1. 23

I proudly present the CLI/Mono version of the Oberon+ IDE as an alternative (and replacement in medium term) of the LuaJIT based IDE and toolchain.

Mono is a great technology and very well suited as an Oberon+ runtime environment. In contrast to LuaJIT it supports static typing on bytecode level and a corresponding speed-up. I did measurements with the Are-we-fast-yet benchmark suite and found a speedup factor 2.5 on Linux compared to LuaJIT (see https://github.com/rochus-keller/Oberon/blob/master/testcases/Are-we-fast-yet/Are-we-fast-yet_results_linux.pdf for more information). Mono is still sufficiently fast compared to the new CoreCLR engine from Microsoft; I did measurements with different versions of Mono and CoreCLR and found performance differences to be within 30% (see https://www.quora.com/Is-the-Mono-CLR-really-slower-than-CoreCLR/answer/Rochus-Keller for more information). I prefer Mono over CoreCLR because of wider platform support, the soft-debugger wire protocol (which the Oberon+ IDE uses) and the lean minimal configuration (less than 10 MB).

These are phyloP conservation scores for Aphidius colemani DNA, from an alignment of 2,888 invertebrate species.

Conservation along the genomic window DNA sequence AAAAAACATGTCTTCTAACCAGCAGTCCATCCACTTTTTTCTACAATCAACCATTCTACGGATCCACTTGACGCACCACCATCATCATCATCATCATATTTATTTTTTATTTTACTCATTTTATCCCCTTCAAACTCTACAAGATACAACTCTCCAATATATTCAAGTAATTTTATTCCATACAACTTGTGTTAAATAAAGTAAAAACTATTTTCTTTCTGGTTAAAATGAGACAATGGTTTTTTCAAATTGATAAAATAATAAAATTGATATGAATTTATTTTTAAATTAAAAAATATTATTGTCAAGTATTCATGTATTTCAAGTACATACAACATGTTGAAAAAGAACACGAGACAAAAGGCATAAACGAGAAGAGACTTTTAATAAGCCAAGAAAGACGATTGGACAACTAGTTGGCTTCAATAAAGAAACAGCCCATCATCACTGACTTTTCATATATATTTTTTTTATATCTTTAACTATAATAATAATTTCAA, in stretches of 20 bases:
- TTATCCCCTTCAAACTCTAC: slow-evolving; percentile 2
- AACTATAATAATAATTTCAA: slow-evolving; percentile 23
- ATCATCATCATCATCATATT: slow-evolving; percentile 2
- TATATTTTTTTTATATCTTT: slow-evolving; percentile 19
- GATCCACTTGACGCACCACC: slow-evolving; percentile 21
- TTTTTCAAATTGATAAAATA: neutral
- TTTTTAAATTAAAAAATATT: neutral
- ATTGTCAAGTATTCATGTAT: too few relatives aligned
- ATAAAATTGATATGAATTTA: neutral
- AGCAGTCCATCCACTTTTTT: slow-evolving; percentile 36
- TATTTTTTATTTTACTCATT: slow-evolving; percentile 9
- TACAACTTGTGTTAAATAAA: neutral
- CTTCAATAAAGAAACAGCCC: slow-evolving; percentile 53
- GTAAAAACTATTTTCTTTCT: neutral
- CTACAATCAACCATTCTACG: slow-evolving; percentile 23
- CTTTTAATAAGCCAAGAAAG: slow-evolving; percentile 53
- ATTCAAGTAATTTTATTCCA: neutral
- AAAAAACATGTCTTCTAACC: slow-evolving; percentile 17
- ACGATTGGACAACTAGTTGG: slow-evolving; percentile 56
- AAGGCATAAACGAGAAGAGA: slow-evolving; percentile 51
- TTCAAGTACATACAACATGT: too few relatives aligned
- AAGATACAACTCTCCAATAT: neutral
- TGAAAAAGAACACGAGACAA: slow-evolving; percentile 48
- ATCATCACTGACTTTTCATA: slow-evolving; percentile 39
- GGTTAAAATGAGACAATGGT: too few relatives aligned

The generated assemblies have been successfully tested on Windows, macOS and Linux, with Mono, CoreCLR and .NET, 32 as well as 64 bits (with many issues fixed since the MVP release on October 1st).

Here is a version of the Oberon System as an example: http://software.rochus-keller.ch/OberonSystem_SDL_CLI_Assemblies.zip

Here are the binary versions (download, unpack/mount and run, no installation requried, examples included) for Windows, macOS and Linux i386:

http://software.rochus-keller.ch/OberonIDE_win32.zip

http://software.rochus-keller.ch/OberonIDE_macOS_x64.dmg

http://software.rochus-keller.ch/OberonIDE_linux_i386.tar.gz

And of course you can also build it yourself; build instructions are included in the referenced README.

  1.  

  2. 1

    Glad to answer questions.